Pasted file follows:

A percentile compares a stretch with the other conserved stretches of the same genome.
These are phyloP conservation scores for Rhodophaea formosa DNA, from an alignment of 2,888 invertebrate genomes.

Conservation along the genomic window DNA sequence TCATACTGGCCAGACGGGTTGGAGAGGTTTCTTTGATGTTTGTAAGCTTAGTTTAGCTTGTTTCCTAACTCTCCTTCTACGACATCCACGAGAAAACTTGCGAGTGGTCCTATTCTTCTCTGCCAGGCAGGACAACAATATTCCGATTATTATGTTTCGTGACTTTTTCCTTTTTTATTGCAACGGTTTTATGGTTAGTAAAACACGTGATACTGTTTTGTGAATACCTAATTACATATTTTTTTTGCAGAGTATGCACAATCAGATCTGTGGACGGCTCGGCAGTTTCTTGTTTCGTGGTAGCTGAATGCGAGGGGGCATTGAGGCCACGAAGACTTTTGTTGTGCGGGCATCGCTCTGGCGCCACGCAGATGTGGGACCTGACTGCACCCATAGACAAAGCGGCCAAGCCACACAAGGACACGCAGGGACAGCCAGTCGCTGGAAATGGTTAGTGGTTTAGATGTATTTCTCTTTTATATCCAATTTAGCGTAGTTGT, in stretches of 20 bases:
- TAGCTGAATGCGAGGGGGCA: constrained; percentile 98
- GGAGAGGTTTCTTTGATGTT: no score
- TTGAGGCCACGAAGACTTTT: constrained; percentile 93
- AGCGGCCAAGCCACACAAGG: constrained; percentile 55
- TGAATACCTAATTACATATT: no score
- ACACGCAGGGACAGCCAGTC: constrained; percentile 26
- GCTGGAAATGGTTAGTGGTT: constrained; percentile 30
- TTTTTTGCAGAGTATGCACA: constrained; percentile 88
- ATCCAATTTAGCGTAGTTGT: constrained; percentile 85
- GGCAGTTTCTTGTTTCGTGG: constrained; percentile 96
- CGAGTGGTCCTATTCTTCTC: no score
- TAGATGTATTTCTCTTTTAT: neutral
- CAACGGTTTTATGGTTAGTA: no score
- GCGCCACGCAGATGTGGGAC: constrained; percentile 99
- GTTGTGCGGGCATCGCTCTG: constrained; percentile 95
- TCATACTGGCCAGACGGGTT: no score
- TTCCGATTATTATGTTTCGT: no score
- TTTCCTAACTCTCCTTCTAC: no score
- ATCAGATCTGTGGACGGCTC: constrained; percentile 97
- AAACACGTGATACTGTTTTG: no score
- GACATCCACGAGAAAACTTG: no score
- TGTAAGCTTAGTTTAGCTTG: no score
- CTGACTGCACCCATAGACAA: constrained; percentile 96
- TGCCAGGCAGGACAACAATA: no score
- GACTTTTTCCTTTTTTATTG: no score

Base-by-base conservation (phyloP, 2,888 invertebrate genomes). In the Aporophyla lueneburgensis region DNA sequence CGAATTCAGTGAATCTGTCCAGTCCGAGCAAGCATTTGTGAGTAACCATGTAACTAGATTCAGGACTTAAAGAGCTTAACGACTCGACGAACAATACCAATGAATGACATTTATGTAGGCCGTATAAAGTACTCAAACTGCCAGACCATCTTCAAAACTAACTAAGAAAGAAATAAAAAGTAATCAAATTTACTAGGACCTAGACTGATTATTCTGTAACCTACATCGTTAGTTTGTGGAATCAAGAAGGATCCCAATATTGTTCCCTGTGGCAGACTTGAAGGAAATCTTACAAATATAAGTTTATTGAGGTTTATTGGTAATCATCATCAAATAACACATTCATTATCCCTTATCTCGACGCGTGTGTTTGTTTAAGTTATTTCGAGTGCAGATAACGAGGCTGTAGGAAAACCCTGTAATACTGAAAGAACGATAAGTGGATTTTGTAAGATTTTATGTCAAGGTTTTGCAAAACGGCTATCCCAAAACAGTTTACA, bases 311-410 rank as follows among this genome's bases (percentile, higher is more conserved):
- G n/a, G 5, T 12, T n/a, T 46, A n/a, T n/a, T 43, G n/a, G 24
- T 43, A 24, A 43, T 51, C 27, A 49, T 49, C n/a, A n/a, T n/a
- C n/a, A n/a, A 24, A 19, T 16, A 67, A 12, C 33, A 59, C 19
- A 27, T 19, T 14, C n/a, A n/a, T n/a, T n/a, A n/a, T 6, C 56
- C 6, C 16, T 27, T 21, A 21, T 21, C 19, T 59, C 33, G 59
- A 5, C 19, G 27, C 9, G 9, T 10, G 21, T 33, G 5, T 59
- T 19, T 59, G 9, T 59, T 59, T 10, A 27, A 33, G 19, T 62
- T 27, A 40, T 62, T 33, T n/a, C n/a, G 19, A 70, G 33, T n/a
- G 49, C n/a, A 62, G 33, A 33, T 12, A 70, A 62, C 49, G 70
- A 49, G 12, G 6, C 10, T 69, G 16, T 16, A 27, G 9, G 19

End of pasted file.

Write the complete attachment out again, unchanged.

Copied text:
A percentile compares a stretch with the other conserved stretches of the same genome.
These are phyloP conservation scores for Rhodophaea formosa DNA, from an alignment of 2,888 invertebrate genomes.

Conservation along the genomic window DNA sequence TCATACTGGCCAGACGGGTTGGAGAGGTTTCTTTGATGTTTGTAAGCTTAGTTTAGCTTGTTTCCTAACTCTCCTTCTACGACATCCACGAGAAAACTTGCGAGTGGTCCTATTCTTCTCTGCCAGGCAGGACAACAATATTCCGATTATTATGTTTCGTGACTTTTTCCTTTTTTATTGCAACGGTTTTATGGTTAGTAAAACACGTGATACTGTTTTGTGAATACCTAATTACATATTTTTTTTGCAGAGTATGCACAATCAGATCTGTGGACGGCTCGGCAGTTTCTTGTTTCGTGGTAGCTGAATGCGAGGGGGCATTGAGGCCACGAAGACTTTTGTTGTGCGGGCATCGCTCTGGCGCCACGCAGATGTGGGACCTGACTGCACCCATAGACAAAGCGGCCAAGCCACACAAGGACACGCAGGGACAGCCAGTCGCTGGAAATGGTTAGTGGTTTAGATGTATTTCTCTTTTATATCCAATTTAGCGTAGTTGT, in stretches of 20 bases:
- TAGCTGAATGCGAGGGGGCA: constrained; percentile 98
- GGAGAGGTTTCTTTGATGTT: no score
- TTGAGGCCACGAAGACTTTT: constrained; percentile 93
- AGCGGCCAAGCCACACAAGG: constrained; percentile 55
- TGAATACCTAATTACATATT: no score
- ACACGCAGGGACAGCCAGTC: constrained; percentile 26
- GCTGGAAATGGTTAGTGGTT: constrained; percentile 30
- TTTTTTGCAGAGTATGCACA: constrained; percentile 88
- ATCCAATTTAGCGTAGTTGT: constrained; percentile 85
- GGCAGTTTCTTGTTTCGTGG: constrained; percentile 96
- CGAGTGGTCCTATTCTTCTC: no score
- TAGATGTATTTCTCTTTTAT: neutral
- CAACGGTTTTATGGTTAGTA: no score
- GCGCCACGCAGATGTGGGAC: constrained; percentile 99
- GTTGTGCGGGCATCGCTCTG: constrained; percentile 95
- TCATACTGGCCAGACGGGTT: no score
- TTCCGATTATTATGTTTCGT: no score
- TTTCCTAACTCTCCTTCTAC: no score
- ATCAGATCTGTGGACGGCTC: constrained; percentile 97
- AAACACGTGATACTGTTTTG: no score
- GACATCCACGAGAAAACTTG: no score
- TGTAAGCTTAGTTTAGCTTG: no score
- CTGACTGCACCCATAGACAA: constrained; percentile 96
- TGCCAGGCAGGACAACAATA: no score
- GACTTTTTCCTTTTTTATTG: no score

Base-by-base conservation (phyloP, 2,888 invertebrate genomes). In the Aporophyla lueneburgensis region DNA sequence CGAATTCAGTGAATCTGTCCAGTCCGAGCAAGCATTTGTGAGTAACCATGTAACTAGATTCAGGACTTAAAGAGCTTAACGACTCGACGAACAATACCAATGAATGACATTTATGTAGGCCGTATAAAGTACTCAAACTGCCAGACCATCTTCAAAACTAACTAAGAAAGAAATAAAAAGTAATCAAATTTACTAGGACCTAGACTGATTATTCTGTAACCTACATCGTTAGTTTGTGGAATCAAGAAGGATCCCAATATTGTTCCCTGTGGCAGACTTGAAGGAAATCTTACAAATATAAGTTTATTGAGGTTTATTGGTAATCATCATCAAATAACACATTCATTATCCCTTATCTCGACGCGTGTGTTTGTTTAAGTTATTTCGAGTGCAGATAACGAGGCTGTAGGAAAACCCTGTAATACTGAAAGAACGATAAGTGGATTTTGTAAGATTTTATGTCAAGGTTTTGCAAAACGGCTATCCCAAAACAGTTTACA, bases 311-410 rank as follows among this genome's bases (percentile, higher is more conserved):
- G n/a, G 5, T 12, T n/a, T 46, A n/a, T n/a, T 43, G n/a, G 24
- T 43, A 24, A 43, T 51, C 27, A 49, T 49, C n/a, A n/a, T n/a
- C n/a, A n/a, A 24, A 19, T 16, A 67, A 12, C 33, A 59, C 19
- A 27, T 19, T 14, C n/a, A n/a, T n/a, T n/a, A n/a, T 6, C 56
- C 6, C 16, T 27, T 21, A 21, T 21, C 19, T 59, C 33, G 59
- A 5, C 19, G 27, C 9, G 9, T 10, G 21, T 33, G 5, T 59
- T 19, T 59, G 9, T 59, T 59, T 10, A 27, A 33, G 19, T 62
- T 27, A 40, T 62, T 33, T n/a, C n/a, G 19, A 70, G 33, T n/a
- G 49, C n/a, A 62, G 33, A 33, T 12, A 70, A 62, C 49, G 70
- A 49, G 12, G 6, C 10, T 69, G 16, T 16, A 27, G 9, G 19